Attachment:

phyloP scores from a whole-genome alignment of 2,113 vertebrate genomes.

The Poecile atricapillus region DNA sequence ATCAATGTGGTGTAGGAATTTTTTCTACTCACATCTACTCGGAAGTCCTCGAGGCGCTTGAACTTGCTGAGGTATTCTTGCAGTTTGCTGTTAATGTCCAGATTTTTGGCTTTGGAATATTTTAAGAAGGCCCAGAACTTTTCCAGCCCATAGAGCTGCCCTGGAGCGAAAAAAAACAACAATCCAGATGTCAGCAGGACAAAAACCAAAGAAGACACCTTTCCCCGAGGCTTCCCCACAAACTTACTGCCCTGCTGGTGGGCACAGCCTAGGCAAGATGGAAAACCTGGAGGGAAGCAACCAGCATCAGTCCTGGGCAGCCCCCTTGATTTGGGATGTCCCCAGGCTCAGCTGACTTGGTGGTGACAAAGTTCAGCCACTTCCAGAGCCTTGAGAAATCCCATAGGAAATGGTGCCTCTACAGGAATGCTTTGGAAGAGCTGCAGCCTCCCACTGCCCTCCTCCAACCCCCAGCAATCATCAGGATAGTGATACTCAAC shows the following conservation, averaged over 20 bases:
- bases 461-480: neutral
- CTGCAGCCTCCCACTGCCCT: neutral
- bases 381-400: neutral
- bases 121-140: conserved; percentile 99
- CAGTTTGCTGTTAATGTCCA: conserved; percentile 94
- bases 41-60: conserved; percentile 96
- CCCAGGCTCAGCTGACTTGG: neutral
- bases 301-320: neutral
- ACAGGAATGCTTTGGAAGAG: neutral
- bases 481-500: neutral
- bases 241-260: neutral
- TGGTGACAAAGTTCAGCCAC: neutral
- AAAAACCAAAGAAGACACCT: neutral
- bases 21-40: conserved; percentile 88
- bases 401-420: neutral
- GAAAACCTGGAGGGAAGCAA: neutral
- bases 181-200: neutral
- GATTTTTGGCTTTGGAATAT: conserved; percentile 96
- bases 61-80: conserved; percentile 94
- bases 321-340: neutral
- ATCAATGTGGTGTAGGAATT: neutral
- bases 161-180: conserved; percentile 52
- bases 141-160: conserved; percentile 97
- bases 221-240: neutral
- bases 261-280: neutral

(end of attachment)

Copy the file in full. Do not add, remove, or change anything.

phyloP scores from a whole-genome alignment of 2,113 vertebrate genomes.

The Poecile atricapillus region DNA sequence ATCAATGTGGTGTAGGAATTTTTTCTACTCACATCTACTCGGAAGTCCTCGAGGCGCTTGAACTTGCTGAGGTATTCTTGCAGTTTGCTGTTAATGTCCAGATTTTTGGCTTTGGAATATTTTAAGAAGGCCCAGAACTTTTCCAGCCCATAGAGCTGCCCTGGAGCGAAAAAAAACAACAATCCAGATGTCAGCAGGACAAAAACCAAAGAAGACACCTTTCCCCGAGGCTTCCCCACAAACTTACTGCCCTGCTGGTGGGCACAGCCTAGGCAAGATGGAAAACCTGGAGGGAAGCAACCAGCATCAGTCCTGGGCAGCCCCCTTGATTTGGGATGTCCCCAGGCTCAGCTGACTTGGTGGTGACAAAGTTCAGCCACTTCCAGAGCCTTGAGAAATCCCATAGGAAATGGTGCCTCTACAGGAATGCTTTGGAAGAGCTGCAGCCTCCCACTGCCCTCCTCCAACCCCCAGCAATCATCAGGATAGTGATACTCAAC shows the following conservation, averaged over 20 bases:
- bases 461-480: neutral
- CTGCAGCCTCCCACTGCCCT: neutral
- bases 381-400: neutral
- bases 121-140: conserved; percentile 99
- CAGTTTGCTGTTAATGTCCA: conserved; percentile 94
- bases 41-60: conserved; percentile 96
- CCCAGGCTCAGCTGACTTGG: neutral
- bases 301-320: neutral
- ACAGGAATGCTTTGGAAGAG: neutral
- bases 481-500: neutral
- bases 241-260: neutral
- TGGTGACAAAGTTCAGCCAC: neutral
- AAAAACCAAAGAAGACACCT: neutral
- bases 21-40: conserved; percentile 88
- bases 401-420: neutral
- GAAAACCTGGAGGGAAGCAA: neutral
- bases 181-200: neutral
- GATTTTTGGCTTTGGAATAT: conserved; percentile 96
- bases 61-80: conserved; percentile 94
- bases 321-340: neutral
- ATCAATGTGGTGTAGGAATT: neutral
- bases 161-180: conserved; percentile 52
- bases 141-160: conserved; percentile 97
- bases 221-240: neutral
- bases 261-280: neutral